|Publication number||US5031232 A|
|Application number||US 07/438,298|
|Publication date||Jul 9, 1991|
|Filing date||Nov 16, 1989|
|Priority date||Nov 16, 1989|
|Publication number||07438298, 438298, US 5031232 A, US 5031232A, US-A-5031232, US5031232 A, US5031232A|
|Inventors||Kevin B. Mayginnes|
|Original Assignee||Motorola, Inc.|
|Export Citation||BiBTeX, EndNote, RefMan|
|Patent Citations (4), Referenced by (2), Classifications (10), Legal Events (4)|
|External Links: USPTO, USPTO Assignment, Espacenet|
This invention relates generally to radios, and more particularly to radios having a plurality of operating modes, wherein at least some of the operating modes have a displayable alias associated therewith.
Communication radios, such as the SPECTRA brand two-way land mobile radio (manufactured and sold by Motorola, Inc., 5555 Beach Street, Fort Worth, Tex.) are becoming increasingly sophisticated, and offer the user a wide variety of operating capabilities. These various capabilities are typically controlled within the radio through manipulation and/or provision of various radio operating parameters. A non-exclusive list of such parameters would include transmit frequency, receive frequency, a system identification (ID), a subfleet ID (and other forms of squelch control and/or communication resource allocation mechanisms), encryption coding or decoding information, data message information, and so forth. Further, some radios will support various operating modes, wherein each mode has associated therewith a plurality of predetermined radio operating parameters. For example, a first predetermined operating mode for a given radio might require the radio to operate on a specified transmit and receive frequency, and to operate with a specific system ID and subfleet ID. A different operating mode for the same radio may provide for completely different values for the same operating parameters.
To simplify operation of the radio, such operating modes are preprogrammable, such that a full set of predetermined operating parameters can be selected by simply selecting a particular operating mode. To assist the user, a radio having a display will usually provide a mode name alias on the display to indicate to the user the particular mode then currently selected. Often, the alias will simply read, "mode 1," "mode 2, " and so forth.
In a large communication system, such as a bus fleet in a large metropolitan area, it is not unlikely that different radio equipped vehicles will be used by different operators from time to time. Therefore, it is not appropriate that the mode name aliases programmed into the radio should be too personalized to a particular user, as this would inhibit ease of use of the radio by a new operator unfamiliar with the definition of the private alias. By the same token, the generic alias otherwise provided by the radio (mode 1, mode 2, etc.) will also typically be unsuitable, since mode 1 for one radio will typically not coincide with mode 1 for a different radio, even within the same fleet.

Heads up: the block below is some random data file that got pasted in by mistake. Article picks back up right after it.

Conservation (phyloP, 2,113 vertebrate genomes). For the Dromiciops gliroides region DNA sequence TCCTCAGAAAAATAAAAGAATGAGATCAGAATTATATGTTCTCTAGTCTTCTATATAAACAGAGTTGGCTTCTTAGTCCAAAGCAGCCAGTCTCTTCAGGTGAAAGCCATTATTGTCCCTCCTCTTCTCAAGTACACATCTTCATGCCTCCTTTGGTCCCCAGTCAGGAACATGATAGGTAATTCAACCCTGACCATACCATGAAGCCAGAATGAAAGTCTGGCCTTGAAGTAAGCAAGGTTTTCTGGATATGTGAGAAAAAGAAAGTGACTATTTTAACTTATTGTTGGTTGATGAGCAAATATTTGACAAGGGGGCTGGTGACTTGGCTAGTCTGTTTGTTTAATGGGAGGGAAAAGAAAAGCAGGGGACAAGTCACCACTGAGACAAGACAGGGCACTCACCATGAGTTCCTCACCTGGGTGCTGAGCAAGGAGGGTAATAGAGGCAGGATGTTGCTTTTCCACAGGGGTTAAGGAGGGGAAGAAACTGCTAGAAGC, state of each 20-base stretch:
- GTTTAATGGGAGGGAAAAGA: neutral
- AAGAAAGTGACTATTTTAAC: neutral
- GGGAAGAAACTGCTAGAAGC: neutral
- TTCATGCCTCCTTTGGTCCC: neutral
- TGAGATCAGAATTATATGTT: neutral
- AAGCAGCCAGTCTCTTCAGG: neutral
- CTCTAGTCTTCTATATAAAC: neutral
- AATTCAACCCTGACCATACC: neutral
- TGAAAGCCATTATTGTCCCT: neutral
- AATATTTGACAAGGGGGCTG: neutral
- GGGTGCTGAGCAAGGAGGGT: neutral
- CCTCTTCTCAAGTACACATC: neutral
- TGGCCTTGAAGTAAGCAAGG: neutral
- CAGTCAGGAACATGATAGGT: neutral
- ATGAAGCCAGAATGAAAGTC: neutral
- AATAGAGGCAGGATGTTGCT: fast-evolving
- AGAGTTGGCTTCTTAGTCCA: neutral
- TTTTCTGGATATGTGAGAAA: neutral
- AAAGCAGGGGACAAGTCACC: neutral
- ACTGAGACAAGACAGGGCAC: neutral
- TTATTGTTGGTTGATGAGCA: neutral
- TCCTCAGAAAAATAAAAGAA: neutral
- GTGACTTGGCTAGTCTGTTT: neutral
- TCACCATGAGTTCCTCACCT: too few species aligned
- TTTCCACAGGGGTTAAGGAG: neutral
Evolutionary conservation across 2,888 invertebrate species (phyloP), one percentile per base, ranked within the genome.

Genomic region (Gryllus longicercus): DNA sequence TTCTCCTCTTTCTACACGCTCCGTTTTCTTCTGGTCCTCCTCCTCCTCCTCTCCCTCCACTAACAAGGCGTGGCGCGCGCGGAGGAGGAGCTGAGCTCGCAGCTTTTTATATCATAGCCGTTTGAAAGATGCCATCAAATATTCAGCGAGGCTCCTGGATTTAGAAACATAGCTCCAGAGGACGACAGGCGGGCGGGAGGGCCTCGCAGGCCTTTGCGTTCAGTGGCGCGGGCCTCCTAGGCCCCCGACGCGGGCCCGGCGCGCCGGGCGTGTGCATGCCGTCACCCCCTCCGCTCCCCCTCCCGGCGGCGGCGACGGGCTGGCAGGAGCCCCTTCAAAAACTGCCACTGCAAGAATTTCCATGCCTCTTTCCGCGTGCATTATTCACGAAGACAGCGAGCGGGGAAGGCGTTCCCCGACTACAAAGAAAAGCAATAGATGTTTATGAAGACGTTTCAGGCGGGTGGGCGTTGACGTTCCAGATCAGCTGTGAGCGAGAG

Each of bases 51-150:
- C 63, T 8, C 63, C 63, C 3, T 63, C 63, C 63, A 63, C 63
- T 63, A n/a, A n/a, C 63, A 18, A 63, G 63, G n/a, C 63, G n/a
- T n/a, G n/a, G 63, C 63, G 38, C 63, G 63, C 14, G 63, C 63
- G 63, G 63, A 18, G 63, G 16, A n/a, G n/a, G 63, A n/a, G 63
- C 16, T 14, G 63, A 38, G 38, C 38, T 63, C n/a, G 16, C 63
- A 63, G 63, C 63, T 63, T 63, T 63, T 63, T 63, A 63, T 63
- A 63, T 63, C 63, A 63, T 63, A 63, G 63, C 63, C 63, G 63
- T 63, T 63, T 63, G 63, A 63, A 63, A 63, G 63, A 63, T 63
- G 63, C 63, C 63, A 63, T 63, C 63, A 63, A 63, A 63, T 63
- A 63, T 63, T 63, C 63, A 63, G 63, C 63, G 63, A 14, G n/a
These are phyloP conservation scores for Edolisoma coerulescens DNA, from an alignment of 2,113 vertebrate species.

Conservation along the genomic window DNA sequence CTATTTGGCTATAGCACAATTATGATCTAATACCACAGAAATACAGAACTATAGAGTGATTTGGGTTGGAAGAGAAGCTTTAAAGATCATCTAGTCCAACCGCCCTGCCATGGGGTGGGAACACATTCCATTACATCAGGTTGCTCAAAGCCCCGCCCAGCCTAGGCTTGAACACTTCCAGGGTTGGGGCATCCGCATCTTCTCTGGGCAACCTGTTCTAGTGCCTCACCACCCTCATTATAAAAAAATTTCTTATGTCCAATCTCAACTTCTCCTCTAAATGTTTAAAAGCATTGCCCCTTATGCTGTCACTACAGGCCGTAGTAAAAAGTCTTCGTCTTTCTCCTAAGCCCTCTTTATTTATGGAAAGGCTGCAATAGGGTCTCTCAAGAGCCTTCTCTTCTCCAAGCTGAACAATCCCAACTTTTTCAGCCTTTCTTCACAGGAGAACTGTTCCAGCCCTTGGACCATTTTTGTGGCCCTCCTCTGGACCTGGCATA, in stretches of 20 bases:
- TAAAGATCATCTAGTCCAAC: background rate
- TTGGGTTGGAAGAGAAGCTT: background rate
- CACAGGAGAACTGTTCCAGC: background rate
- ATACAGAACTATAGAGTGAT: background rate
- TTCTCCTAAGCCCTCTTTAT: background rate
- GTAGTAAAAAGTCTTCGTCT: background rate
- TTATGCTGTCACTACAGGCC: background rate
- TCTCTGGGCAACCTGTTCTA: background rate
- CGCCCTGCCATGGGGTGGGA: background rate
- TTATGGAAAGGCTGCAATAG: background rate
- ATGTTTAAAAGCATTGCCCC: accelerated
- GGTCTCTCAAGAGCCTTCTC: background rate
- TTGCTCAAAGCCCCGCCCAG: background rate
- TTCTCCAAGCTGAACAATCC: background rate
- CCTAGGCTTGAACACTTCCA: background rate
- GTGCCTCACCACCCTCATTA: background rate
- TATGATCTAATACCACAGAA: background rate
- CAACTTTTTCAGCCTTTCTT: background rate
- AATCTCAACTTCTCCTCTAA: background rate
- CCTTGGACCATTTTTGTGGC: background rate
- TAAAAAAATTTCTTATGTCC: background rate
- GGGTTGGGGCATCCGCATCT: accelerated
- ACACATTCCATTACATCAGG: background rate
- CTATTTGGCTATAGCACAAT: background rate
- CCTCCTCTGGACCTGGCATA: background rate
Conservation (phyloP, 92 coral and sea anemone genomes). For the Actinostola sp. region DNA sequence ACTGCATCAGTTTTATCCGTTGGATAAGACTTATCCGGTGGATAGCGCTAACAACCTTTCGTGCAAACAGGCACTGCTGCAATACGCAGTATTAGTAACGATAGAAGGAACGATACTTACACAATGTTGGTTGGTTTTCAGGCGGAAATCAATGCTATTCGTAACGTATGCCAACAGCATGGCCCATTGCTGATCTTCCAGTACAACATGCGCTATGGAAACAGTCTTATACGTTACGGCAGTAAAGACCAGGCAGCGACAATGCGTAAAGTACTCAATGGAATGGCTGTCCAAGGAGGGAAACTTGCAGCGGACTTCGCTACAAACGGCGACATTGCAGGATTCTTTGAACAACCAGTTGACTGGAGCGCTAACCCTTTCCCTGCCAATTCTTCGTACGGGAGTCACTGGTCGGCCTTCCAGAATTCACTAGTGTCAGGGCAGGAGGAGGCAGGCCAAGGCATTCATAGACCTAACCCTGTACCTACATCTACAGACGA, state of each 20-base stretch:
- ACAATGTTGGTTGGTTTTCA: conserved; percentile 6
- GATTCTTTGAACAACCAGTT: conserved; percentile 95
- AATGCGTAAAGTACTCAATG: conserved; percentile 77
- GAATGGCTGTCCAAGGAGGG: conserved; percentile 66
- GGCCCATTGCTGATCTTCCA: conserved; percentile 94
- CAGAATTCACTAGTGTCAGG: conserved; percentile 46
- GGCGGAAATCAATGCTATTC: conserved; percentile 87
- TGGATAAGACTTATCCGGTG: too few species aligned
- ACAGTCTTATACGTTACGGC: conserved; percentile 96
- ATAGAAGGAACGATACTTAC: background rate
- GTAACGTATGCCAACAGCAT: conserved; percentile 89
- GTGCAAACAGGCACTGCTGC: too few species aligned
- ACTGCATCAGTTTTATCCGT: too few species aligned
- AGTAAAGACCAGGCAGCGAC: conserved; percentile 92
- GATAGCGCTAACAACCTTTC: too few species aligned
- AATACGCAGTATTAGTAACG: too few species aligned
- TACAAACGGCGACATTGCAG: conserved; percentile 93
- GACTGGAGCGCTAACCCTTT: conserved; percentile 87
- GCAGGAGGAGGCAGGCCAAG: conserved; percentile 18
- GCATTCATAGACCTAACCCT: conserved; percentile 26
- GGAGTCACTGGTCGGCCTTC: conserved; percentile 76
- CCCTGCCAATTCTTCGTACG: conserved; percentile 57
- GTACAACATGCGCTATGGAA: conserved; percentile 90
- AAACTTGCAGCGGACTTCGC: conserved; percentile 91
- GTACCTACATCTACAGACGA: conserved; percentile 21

In such a situation, it is desirable to provide a common system wide mode name alias for a given operating mode that will be readily recognized and understood by most or all operators within the system. To date, however, to provide such system wide mode names has required either full reprogramming of the radios, which is both time consuming and raises the potential for error, or that the currently programmed operating modes within a radio must be accessed by a human programmer and compared against various lists of system wide mode name aliases. Presuming that this activity is done correctly, the proper mode name alias must then be entered into the radio by the human operator. Again, the process is extremely time consuming, tedious, and subject to error in execution.
Accordingly, a need exists for an efficient, non-time consuming, relatively error free method and apparatus for providing an operating mode alias to a radio.
These needs and others are substantially met through provision of the method and apparatus disclosed herein. Pursuant to the method of this invention, a radio can be accessed by a radio programmer, and information within the radio regarding its operating modes can be accessed. This information is then compared with data base information that relates predetermined operating modes with a predetermined mode name alias, to identify and to provide the radio with the correct mode name alias for the corresponding operating mode.
The radio can then operate thereafter to display the appropriate mode name alias when operating in the corresponding operating mode.
FIG. 1 comprises a block diagram depiction of a radio programmer coupled to a radio in accordance with the invention;
FIG. 2 comprises a flow diagram depicting operation of a radio programmer in accordance with the invention;
Table 1 comprises a mode name alias data base; and
Table 2 comprises a predetermined radio operating mode table.